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5 Things You Need To Know: Previvor Edition

By Rethink Breast Cancer October 2 2019

Today is National Previvor Awareness Day in the US and although the term is triggering for some (more on that later) it is important to understand what a Previvor is. Here are 5 things you need to know:

 

What is a previvor?

Someone who identifies as a previvor usually has a hereditary risk of breast cancer or ovarian cancer, genetic or familial and has opted to undergo prophylactic treatment as a preventative measure. This treatment may include a mastectomy, with or without reconstruction, hormonal therapy or a combination of the two. There are some people who identify as previvors who are opting for surveillance instead of medical treatment to reduce their risk of breast cancer. If you are unsure about whether you are high risk for cancer, it is a good idea to speak to your doctor and go over your family history and health history.

 

Where did the term come from?

The term “cancer pre-vivor” arose in 2000 from the organization, FORCE, which stands for “Facing Our Risk of Cancer Empowered.” Founded by Sue Friedman in 1999, FORCE acts under the principle that nobody should face hereditary cancer alone. FORCE’s mission has always been to include all who have been affected by hereditary cancer, which includes those with cancer and those without, those with a known mutation and those with cancer in the family even if no BRCA mutation has been found. According to FORCE, prior to 1999, the medical community used the term “unaffected carrier” to describe those who have a gene mutation but have not had cancer. Some women felt this was dismissive of people who face the fears, stress, and difficult choices that accompany an increased risk for cancer and wanted a label to identify these challenges.

 

What struggles to previvors face?

Previvors have unique needs from people with cancer such as active surveillance, testing and the need to make treatment decisions based on their risk for inherited cancer. For some people this can lead to fear and anxiety or even depression. You can read a more in-depth list of what previvors face here. In addition to the personal implications of being high risk, there is also the added complication of having to communicate with family members about what the risk may mean for them. This can cause more stress given people’s personal preferences around genetic testing and healthcare choices.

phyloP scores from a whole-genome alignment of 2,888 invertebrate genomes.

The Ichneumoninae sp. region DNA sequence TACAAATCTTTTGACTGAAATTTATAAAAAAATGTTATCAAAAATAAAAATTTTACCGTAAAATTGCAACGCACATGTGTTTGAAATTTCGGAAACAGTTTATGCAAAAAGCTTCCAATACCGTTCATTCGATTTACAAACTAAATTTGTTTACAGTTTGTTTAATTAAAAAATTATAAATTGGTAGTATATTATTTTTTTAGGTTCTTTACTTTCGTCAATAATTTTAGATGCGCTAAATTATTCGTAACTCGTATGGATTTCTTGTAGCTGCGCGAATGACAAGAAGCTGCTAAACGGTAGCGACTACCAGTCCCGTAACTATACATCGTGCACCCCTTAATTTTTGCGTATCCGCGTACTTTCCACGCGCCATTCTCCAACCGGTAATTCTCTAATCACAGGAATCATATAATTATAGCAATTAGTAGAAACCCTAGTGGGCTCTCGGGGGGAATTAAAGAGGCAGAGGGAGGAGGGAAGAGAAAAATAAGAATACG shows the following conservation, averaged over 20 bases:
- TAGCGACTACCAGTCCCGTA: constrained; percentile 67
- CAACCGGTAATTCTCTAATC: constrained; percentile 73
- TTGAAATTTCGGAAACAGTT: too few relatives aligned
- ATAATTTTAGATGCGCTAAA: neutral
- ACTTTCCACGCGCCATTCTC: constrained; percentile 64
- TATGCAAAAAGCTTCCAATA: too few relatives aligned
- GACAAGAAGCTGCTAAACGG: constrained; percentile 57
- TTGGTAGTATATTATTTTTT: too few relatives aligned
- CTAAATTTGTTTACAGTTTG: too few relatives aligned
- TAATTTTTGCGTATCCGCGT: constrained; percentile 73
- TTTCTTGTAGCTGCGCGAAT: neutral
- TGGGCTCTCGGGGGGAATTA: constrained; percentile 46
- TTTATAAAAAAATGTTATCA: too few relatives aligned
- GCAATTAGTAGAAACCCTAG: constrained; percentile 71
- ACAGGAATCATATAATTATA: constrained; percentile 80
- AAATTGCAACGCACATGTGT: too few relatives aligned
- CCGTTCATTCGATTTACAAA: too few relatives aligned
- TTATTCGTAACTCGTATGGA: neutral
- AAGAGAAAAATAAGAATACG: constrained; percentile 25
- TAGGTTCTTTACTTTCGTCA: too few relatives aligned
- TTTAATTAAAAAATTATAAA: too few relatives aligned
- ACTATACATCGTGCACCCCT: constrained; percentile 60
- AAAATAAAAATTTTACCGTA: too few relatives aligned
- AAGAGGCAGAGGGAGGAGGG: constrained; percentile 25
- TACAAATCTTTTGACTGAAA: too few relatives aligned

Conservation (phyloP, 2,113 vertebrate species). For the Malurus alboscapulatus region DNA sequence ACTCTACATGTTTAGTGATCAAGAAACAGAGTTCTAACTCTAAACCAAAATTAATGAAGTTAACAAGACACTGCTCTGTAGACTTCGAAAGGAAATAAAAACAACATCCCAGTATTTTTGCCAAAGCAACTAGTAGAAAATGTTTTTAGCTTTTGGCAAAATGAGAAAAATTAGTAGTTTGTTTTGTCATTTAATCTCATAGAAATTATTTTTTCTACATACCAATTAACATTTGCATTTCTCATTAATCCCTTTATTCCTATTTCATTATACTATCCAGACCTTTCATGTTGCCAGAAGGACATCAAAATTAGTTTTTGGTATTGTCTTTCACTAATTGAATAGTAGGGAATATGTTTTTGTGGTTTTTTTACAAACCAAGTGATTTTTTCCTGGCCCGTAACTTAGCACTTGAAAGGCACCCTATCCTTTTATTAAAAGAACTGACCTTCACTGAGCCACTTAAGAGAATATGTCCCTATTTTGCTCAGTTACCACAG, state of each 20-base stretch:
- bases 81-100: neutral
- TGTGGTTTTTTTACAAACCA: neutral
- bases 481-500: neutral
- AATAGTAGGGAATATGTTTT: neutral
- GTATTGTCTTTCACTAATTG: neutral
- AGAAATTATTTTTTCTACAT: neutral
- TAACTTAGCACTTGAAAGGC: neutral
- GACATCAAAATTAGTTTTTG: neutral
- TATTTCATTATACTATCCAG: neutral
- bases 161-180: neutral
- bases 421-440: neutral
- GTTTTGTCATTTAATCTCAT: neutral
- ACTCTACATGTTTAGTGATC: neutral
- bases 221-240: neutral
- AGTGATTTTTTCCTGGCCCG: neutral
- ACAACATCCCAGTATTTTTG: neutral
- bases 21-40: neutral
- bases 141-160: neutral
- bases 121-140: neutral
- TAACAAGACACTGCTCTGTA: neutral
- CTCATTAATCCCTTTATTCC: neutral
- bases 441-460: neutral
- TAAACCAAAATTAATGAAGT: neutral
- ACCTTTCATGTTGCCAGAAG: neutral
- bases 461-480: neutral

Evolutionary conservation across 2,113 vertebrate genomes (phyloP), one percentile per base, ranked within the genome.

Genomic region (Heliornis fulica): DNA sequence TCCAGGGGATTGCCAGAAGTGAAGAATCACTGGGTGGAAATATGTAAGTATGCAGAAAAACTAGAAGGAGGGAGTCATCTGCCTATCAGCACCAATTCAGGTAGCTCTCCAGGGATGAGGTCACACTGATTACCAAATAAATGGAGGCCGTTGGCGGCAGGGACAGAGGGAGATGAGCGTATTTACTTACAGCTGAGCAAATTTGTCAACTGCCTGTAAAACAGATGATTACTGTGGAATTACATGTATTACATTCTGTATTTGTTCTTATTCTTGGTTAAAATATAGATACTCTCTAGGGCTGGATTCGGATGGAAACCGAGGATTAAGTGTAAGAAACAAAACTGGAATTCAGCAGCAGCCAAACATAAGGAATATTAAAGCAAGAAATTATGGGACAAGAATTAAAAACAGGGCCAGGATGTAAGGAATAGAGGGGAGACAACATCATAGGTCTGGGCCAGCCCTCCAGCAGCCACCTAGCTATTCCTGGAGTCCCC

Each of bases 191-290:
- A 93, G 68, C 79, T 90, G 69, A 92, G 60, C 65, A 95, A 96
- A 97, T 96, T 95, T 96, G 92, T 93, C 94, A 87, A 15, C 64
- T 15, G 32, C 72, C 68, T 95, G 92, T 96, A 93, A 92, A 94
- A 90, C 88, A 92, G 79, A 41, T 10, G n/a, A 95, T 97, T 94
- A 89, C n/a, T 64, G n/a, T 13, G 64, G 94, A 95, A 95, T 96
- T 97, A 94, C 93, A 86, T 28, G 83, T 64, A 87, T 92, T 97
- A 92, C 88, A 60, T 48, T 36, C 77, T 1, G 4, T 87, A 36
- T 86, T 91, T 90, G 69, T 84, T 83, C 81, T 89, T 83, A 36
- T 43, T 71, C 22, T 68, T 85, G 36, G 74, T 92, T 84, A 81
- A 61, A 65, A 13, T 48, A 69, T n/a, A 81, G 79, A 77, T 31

What do previvors need?

Finding out that you are high risk and identifying as a previvor can be scary. There is a lot of information to absorb and a lot of decisions to be made. As we always say at Rethink, knowledge is power. Getting yourself informed with the right information, at the right time can help you make an informed decision that aligns with your health, personal values and circumstances. This type of shared decision-making is a process that may require some additional support from other previvors and professionals. Check out organizations like HBOC Society, Bright Pink and FORCE to find evidence-based information and a community of support.

 

Does everyone identify with the label previvor?

There is some confusion or controversy about the term previvor within the cancer community. Some women with breast cancer feel that the word “previvor” is offensive, demeaning and a slap in the face to women who have had breast cancer and identify as “survivors.” Other people feel as though it pathologizes a person’s experience when they have not had cancer contributing to the stress and anxiety they may be facing. Some women do in fact identify with the cancer community, even though their health risk and mortality statistics are very different from that of someone with a cancer diagnosis. This “us vs them” mentality is a disservice to all women who are struggling with their risk or with cancer. Being able to self-identify with whatever label one wants is empowering when it comes to getting the support and finding a community that accepts you for who you are. After all, that is what we all need no matter what we are facing.

 


Want to know more about the experiences of women who are considered high risk? Check out Rethink’s documentary HIGH RISK here.